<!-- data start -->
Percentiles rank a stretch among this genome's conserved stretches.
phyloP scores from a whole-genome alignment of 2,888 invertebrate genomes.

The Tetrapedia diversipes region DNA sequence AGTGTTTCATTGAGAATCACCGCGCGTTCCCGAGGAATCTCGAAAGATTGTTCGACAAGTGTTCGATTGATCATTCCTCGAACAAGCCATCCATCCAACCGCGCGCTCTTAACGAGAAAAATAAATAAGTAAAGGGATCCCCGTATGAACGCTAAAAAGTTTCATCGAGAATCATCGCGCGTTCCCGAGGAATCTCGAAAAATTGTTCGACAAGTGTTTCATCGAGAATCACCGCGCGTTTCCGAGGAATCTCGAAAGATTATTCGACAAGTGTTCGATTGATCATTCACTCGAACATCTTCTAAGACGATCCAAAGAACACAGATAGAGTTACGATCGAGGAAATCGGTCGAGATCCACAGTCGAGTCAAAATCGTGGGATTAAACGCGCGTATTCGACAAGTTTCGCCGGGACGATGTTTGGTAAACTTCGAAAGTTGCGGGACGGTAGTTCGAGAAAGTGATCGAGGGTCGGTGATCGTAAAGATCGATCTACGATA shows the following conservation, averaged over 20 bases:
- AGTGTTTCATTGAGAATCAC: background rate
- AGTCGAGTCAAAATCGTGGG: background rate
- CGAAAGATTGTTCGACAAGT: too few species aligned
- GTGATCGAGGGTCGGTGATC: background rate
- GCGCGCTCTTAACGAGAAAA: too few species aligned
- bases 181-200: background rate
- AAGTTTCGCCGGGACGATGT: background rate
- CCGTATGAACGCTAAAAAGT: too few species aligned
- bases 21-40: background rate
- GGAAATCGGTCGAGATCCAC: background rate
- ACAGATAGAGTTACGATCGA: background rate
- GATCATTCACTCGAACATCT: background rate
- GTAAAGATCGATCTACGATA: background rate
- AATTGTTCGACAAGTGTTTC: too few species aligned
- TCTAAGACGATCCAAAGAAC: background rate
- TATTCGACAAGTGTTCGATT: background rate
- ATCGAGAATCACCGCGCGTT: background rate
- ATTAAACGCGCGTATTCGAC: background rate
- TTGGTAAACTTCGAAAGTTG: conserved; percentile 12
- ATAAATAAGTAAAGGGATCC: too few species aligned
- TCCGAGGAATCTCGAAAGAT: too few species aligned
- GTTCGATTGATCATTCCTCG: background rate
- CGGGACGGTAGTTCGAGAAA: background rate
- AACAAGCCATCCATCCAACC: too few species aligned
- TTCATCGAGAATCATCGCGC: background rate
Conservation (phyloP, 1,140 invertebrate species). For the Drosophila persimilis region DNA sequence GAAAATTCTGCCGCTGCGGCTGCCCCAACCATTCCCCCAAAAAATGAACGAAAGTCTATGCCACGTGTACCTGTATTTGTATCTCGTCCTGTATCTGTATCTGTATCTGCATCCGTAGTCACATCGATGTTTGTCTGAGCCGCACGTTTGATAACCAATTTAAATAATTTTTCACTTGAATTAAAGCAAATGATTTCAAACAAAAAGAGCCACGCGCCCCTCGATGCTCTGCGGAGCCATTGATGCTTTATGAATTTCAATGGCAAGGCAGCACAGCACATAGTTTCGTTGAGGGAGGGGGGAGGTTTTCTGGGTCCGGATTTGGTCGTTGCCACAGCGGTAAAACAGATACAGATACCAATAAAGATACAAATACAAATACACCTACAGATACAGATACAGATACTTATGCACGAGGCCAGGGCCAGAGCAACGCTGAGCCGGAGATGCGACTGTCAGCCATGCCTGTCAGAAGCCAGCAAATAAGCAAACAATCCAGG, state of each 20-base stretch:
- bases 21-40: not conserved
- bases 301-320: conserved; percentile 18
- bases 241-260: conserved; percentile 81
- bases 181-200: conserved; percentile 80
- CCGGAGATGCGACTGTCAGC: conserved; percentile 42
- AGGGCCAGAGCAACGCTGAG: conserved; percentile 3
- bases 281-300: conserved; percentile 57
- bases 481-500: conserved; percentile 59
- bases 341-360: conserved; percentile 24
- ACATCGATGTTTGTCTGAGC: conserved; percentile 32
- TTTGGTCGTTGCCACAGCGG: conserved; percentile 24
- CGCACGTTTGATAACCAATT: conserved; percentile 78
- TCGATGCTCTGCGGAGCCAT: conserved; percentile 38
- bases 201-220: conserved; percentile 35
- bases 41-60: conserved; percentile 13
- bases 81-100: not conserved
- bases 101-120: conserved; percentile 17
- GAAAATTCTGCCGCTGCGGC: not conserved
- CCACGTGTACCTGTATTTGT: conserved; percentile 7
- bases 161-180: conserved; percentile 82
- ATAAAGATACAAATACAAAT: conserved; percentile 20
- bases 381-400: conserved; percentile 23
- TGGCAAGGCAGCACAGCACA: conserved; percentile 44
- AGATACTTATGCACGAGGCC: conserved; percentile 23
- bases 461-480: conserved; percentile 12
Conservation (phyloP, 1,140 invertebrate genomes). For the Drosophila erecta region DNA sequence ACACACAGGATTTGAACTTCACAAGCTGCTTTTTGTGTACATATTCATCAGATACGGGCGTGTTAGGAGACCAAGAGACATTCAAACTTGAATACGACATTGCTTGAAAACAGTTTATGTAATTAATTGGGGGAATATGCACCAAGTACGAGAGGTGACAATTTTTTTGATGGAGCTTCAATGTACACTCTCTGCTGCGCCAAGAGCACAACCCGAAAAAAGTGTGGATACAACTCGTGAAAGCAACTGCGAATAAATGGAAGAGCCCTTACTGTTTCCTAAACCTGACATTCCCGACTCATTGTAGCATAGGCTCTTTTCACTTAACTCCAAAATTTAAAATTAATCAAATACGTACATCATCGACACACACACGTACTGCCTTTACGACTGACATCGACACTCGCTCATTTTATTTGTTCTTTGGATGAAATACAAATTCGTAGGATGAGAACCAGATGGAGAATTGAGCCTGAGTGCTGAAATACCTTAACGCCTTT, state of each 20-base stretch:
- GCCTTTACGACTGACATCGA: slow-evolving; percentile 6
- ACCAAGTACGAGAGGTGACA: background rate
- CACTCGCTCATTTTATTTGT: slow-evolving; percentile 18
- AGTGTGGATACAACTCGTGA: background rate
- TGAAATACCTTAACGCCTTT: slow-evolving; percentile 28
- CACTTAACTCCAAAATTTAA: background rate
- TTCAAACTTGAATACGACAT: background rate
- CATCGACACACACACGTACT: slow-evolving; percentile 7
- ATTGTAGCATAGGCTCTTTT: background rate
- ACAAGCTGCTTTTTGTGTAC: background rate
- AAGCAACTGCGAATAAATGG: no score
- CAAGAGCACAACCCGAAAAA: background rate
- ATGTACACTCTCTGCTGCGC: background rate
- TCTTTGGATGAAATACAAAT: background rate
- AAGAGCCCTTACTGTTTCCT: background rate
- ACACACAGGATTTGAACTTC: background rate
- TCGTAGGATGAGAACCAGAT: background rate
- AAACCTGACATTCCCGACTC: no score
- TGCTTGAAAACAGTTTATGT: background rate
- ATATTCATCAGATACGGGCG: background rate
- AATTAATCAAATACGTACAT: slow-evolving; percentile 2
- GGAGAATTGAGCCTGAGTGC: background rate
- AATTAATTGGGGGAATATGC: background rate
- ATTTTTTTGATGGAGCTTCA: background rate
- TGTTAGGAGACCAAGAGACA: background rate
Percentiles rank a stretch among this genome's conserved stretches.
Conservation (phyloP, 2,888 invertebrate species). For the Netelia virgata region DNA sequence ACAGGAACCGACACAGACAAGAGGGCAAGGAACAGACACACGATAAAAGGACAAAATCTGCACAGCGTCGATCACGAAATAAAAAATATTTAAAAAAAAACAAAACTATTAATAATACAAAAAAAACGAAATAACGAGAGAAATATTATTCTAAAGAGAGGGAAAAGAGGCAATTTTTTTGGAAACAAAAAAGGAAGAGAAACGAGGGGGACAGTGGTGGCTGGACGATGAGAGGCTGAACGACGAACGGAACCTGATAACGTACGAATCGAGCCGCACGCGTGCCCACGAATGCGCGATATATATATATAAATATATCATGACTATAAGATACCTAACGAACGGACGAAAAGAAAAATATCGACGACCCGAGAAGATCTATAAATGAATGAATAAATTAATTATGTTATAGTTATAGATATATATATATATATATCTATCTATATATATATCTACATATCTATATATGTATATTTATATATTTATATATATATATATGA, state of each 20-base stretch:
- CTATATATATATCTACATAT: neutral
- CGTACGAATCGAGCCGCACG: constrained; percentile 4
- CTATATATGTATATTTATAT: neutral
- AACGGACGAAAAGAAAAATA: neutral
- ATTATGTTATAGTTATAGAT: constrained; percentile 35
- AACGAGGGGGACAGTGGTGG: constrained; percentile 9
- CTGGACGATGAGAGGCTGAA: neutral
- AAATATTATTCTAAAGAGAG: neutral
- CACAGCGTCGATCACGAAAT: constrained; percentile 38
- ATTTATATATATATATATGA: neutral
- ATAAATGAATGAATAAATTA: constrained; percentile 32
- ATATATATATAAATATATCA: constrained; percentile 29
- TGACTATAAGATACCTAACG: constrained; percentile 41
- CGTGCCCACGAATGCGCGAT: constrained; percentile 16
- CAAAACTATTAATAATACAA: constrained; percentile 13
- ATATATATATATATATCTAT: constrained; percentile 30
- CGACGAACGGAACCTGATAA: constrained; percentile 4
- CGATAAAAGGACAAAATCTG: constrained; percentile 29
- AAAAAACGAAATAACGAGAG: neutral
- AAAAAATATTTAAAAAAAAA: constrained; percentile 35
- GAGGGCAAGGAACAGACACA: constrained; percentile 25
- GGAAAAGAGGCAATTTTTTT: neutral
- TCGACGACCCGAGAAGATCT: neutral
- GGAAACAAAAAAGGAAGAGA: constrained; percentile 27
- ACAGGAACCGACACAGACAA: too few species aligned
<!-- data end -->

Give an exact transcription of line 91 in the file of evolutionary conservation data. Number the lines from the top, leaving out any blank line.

- CACAGCGTCGATCACGAAAT: constrained; percentile 38